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Tri-State teachers encourage listening, fact-checking in aftermath of Capitol Hill attack

Student School Shoes Classroom
Posted at 4:58 PM, Jan 14, 2021
and last updated 2021-01-14 17:07:17-05

MASON, Ohio — The first thing students in Maria Mueller's AP government class wanted to do last Thursday was to nail down facts, a day after a crowd stormed the U.S. Capitol in an apparent attempt to stop the certification of Joe Biden's election in November as president of the United States.

"This is what I understand happened; is this the case? Or, this is what I heard happened; is this the case? So they did some fact-checking," said Mueller, who teaches social studies at Mason High School. "They really want to have a conversation. They want to hear how other people are interpreting and how other people are experiencing the events."

The events of Jan. 6 threw out the Jan. 7 lesson plan for teachers like Mueller, who had to grapple with addressing the unprecedented attack on the Capitol and working to understand its causes and its impact on the state of U.S. government and politics.

"Even though they're too young to vote, they're not too young to engage in making our democracy a thriving success," Mueller said. "The thing that I find most significant about their conversation is that they’re very interested in listening to each other."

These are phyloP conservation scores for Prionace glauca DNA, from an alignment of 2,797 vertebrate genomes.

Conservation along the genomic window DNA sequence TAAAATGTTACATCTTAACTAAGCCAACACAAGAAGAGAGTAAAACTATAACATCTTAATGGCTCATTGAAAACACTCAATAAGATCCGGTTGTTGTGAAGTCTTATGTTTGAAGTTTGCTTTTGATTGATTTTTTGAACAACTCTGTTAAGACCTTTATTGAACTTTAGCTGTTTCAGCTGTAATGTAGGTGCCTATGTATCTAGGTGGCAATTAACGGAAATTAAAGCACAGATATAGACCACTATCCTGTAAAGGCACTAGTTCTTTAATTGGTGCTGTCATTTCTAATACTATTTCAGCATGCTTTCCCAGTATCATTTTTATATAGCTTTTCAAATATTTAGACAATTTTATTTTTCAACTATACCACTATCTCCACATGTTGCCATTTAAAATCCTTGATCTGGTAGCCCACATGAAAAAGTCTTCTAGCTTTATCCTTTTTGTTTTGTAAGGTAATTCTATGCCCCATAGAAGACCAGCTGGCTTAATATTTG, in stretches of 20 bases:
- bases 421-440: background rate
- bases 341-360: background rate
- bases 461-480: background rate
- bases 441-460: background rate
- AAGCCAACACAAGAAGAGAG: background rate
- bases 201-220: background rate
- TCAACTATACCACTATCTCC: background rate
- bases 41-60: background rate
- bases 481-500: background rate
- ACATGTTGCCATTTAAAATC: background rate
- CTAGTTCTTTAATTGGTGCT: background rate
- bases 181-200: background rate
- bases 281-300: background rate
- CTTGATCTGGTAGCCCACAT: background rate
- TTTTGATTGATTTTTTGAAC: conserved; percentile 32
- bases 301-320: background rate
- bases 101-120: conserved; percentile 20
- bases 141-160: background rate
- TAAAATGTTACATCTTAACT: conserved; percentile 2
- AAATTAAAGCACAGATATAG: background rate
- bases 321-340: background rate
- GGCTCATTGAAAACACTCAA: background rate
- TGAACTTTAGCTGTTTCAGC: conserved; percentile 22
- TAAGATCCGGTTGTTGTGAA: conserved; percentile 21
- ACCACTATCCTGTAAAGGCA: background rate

Mueller's approach lines up with educators' recommendations in the aftermath of the Jan. 6 attack on the Capitol. In a Jan. 7 letter to Kentucky teachers, Dr. Jason E. Glass, commissioner of the Kentucky Department of Education, wrote: "Rather than shying away from this issue, I encourage educators to use this as an opportunity to engage with our students and turn the events of Jan. 6 into an opportunity for student learning."

Glass went on to make the following recommendations:

  • Cover the basic and verifiable facts
  • Be age-appropriate
  • Create a safe space for emotional response
  • Encourage questions and answer honestly
  • Use the event as a launchpad for deeper learning

"Schools that fail to engage students on difficult (and often political) issues – whether willfully or through negligence – also fail in their responsibility to cultivate our nation’s future," Glass wrote.

Cincinnati Public Schools Superintendent Laura Mitchell also addressed staff in her district, writing: "The path to a better day, to a brighter future, lies in our hands, as we focus on our children, our students and our community. So today we double down on our mission to serve this District and its mission of preparing our students for the future they deserve."

For Mueller, her high school juniors' efforts to listen to each other's points of view could be a lesson to adults everywhere, she said.

"The adults in our society of all stripes certainly can learn from that," she said.